In a major setback, embattled liquor baron Vijay Mallya on Thursday lost his application seeking leave to appeal in the UK Supreme Court, setting a 28-day clock on extradition proceedings.
It marks a big legal blow to Mallya, who last month lost his High Court appeal against an extradition order to India on charges of fraud and money laundering related to unrecovered loans to his now-defunct Kingfisher Airlines.
The 64-year-old businessman had 14 days to file his plea to seek permission to move the SC on the High Court judgment from April 20, which dismissed his appeal against a Westminster Magistrates’ Court extradition order certified by the UK Home Secretary.
The latest decision, referred to as a “pronouncement”, means that under the India-UK Extradition Treaty, the UK Home Office is now expected to formally certify the court order for Mallya to be extradited to India within 28 days.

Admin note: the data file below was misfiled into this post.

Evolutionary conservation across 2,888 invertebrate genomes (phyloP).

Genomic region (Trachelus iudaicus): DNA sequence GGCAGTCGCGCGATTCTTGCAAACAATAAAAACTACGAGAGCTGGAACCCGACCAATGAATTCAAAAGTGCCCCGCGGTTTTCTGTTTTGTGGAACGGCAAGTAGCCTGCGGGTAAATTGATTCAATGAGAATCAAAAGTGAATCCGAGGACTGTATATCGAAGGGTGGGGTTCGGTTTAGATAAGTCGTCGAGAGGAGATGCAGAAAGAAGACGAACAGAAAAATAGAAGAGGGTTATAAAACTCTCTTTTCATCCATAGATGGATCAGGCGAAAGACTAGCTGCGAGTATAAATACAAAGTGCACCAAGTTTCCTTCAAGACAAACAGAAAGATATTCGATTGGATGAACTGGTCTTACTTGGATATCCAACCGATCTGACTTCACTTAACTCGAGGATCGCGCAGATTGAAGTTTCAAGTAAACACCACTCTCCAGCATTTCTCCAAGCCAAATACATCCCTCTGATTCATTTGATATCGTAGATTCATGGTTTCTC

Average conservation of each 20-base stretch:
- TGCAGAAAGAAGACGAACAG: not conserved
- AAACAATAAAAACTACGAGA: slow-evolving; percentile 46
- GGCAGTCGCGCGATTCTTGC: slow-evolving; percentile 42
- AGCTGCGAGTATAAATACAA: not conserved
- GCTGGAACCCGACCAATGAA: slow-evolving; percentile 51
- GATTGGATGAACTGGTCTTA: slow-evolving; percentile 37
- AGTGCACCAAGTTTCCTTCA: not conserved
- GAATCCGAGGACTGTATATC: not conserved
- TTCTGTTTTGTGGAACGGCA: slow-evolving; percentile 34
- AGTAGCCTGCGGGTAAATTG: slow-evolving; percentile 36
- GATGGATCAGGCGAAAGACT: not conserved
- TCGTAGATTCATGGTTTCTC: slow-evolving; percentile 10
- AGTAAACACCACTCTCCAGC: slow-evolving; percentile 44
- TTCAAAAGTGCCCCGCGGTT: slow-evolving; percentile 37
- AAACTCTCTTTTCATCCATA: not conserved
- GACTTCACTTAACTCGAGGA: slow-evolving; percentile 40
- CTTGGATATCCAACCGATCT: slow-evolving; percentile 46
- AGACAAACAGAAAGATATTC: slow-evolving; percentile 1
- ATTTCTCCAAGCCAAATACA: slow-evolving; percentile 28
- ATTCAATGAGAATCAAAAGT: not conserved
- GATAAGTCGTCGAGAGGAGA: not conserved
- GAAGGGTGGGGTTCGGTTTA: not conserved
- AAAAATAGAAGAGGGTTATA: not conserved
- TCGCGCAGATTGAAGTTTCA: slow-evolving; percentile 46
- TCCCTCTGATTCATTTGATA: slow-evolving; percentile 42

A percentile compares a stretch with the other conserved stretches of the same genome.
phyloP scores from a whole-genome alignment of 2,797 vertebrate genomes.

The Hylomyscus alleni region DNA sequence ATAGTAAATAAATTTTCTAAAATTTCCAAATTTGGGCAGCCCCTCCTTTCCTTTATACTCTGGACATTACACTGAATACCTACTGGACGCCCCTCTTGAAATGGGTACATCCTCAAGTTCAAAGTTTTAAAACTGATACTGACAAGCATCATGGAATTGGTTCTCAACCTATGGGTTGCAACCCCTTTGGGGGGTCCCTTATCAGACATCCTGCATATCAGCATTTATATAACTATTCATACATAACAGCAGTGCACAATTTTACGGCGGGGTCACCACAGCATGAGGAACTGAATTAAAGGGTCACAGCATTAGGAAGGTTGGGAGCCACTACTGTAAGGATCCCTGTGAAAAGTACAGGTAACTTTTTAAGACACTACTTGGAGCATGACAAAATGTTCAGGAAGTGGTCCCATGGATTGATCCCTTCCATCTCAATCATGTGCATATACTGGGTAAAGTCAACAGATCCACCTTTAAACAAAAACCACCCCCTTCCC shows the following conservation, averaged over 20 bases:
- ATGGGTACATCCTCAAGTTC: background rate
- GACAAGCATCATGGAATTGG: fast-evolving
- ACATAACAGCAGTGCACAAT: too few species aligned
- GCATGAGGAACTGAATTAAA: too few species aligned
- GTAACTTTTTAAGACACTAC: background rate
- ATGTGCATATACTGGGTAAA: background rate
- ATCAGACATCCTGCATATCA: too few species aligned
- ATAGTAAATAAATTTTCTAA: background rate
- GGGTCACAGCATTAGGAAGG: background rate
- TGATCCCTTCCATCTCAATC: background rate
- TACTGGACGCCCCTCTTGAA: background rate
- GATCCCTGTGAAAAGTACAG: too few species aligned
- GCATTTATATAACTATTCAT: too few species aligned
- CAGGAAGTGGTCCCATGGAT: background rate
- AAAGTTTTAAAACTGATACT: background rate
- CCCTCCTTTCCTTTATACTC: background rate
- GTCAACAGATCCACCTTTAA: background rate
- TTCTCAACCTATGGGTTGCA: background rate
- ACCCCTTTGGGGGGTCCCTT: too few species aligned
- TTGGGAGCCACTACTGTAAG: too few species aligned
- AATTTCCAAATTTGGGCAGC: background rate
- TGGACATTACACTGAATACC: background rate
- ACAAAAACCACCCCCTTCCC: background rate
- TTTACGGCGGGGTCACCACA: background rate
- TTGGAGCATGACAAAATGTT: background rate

“The court having signified its intention to refuse to certify a point of law of general public importance with a view to an appeal to the Supreme Court,” notes the pronouncement by Lord Justice Stephen Irwin and Justice Elisabeth Laing, the two-member bench at the Royal Courts of Justice in London.
It sets the 28-day “required period’, as defined by Section 36 and Section 118 of the UK Extradition Act 2003, within which the extradition must be carried out.